Fingal Bay Associate Professor Ron Newland presented with Royal College of Pathologists award

AWARDED: Professor Ron Newland receiving the Article of the Year award from the editor of the journal Pathology, Professor Brett Delahunt.
AWARDED: Professor Ron Newland receiving the Article of the Year award from the editor of the journal Pathology, Professor Brett Delahunt.

A retired Fingal Bay pathologist has been recognised for nearly 40 years of published work and data analysis on patients who have been surgically treated for Australia's second most deadly disease, bowel cancer.

Earlier this year Associate Professor Ron Newland, 79, was presented with the 2018 Article of the Year award by the Royal College of Pathologists of Australasia for a paper on bowel cancer which was published in the journal Pathology.

The joint award was shared with Prof Newland's co-author and statistician, Dr Owen Dent.

"It was hugely satisfying and a great honour to receive the award," Prof Newland said.

"The work spans nearly 40 years, has involved more than 5000 patients and resulted in approximately 100 publications."

By analysing the data from patients treated surgically for bowel cancer at Concord Hospital, Prof Newland and Dr Dent were able to demonstrate in their article how the widely used TNM System for cancer staging could be improved.

"Accurate staging of cancer remains the best guide to both patient survival and to decisions made on the need for further treatment after surgery.

"It also provides a foundation to enable comparisons between different methods of treatment and for assessing the results from different treatment centres.

The bowel cancer study was commenced in 1971 by Professors Newland and Murray Pheils (colorectal surgeon), with one important finding being that, following the introduction of the test for blood in the motions and the use of colonoscopy, there has been a significant increase in the proportion of patients diagnosed and treated for the disease before the development of symptoms.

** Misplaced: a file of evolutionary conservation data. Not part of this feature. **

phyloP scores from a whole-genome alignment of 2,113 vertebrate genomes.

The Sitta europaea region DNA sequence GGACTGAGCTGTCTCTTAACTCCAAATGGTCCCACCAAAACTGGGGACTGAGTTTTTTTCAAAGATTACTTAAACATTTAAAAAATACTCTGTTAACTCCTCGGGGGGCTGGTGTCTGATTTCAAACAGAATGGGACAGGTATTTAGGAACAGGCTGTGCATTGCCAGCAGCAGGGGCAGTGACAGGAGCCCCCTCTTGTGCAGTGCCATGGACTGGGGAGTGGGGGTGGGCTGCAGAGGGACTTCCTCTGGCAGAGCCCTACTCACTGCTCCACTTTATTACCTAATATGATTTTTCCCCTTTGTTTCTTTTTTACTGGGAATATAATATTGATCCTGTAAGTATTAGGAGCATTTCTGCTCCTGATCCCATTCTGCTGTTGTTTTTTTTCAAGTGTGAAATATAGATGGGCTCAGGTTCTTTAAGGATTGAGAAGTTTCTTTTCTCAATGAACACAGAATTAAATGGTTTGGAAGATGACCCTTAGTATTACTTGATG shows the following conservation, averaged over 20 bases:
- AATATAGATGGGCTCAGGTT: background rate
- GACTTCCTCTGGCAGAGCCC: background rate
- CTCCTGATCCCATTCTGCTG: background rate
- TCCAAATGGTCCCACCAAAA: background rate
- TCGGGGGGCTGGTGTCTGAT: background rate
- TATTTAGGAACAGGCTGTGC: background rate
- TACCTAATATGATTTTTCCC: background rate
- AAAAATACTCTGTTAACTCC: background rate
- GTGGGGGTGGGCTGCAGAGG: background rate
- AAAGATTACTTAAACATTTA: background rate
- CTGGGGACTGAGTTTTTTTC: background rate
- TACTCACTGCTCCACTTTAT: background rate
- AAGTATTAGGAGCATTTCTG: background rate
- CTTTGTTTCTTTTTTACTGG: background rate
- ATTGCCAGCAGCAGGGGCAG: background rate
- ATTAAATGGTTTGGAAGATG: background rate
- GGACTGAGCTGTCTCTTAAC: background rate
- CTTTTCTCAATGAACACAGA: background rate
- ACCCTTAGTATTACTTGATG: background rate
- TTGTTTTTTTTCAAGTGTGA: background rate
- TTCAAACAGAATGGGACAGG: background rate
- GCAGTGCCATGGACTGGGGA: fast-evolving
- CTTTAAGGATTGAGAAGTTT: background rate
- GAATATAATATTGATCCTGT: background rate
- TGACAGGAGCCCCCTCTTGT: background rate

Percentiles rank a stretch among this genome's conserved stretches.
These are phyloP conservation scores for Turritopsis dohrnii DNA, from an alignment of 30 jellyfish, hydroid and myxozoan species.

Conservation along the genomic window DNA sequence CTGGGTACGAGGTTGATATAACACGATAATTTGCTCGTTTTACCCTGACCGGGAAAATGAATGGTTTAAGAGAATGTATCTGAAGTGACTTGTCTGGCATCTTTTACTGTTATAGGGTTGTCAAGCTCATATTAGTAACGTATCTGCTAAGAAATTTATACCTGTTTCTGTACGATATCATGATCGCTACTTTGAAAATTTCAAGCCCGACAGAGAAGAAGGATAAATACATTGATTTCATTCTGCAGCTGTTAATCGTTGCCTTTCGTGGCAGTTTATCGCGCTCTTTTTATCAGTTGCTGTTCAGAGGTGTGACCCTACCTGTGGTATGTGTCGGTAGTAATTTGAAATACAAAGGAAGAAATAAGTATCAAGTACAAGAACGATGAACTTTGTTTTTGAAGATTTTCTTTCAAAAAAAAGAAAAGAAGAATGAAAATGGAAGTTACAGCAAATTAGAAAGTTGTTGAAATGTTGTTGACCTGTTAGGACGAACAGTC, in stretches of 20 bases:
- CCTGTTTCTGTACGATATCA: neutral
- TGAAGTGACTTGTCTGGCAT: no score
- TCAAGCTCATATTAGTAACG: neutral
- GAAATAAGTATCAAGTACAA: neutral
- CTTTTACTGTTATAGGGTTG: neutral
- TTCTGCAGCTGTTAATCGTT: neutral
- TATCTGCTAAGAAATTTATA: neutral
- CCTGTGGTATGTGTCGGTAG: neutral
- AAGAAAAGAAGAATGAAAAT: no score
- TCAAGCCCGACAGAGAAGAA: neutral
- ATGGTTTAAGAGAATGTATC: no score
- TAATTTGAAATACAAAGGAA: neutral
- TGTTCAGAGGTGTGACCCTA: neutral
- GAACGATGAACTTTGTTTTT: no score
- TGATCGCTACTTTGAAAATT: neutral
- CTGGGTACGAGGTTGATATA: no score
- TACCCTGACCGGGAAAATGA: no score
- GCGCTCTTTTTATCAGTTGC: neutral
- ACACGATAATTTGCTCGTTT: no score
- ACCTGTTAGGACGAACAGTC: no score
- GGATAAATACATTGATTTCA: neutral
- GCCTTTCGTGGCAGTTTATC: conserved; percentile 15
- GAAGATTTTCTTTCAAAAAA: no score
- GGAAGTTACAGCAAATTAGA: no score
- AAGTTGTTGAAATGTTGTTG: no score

"As a consequence more tumours were found to be at an earlier stage of development at the time of surgery. This in turn was reflected by a very encouraging improvement in patient survival."

The findings, published in 2017 in the Australian and New Zealand Journal of Surgery, provide valuable objective support for the current government program of population screening for the detection of blood in the motions.

Professor Ron Newland with his framed certificate at his Fingal Bay home.

Professor Ron Newland with his framed certificate at his Fingal Bay home.

For 30 years Prof Newland was the head pathologist at Sydney's Concord Hospital, and during his career he was awarded a doctorate (MD) for his work in pathology and he was an Associate Professor at the University of Sydney Faculty of Medicine.

The award-winning paper could possibly change the way that pathological specimens from cancer patients are classified world-wide, with implications of improved patient outcomes. The UK, USA and Europe use a different method of classification that may result in sub-optimal treatment.

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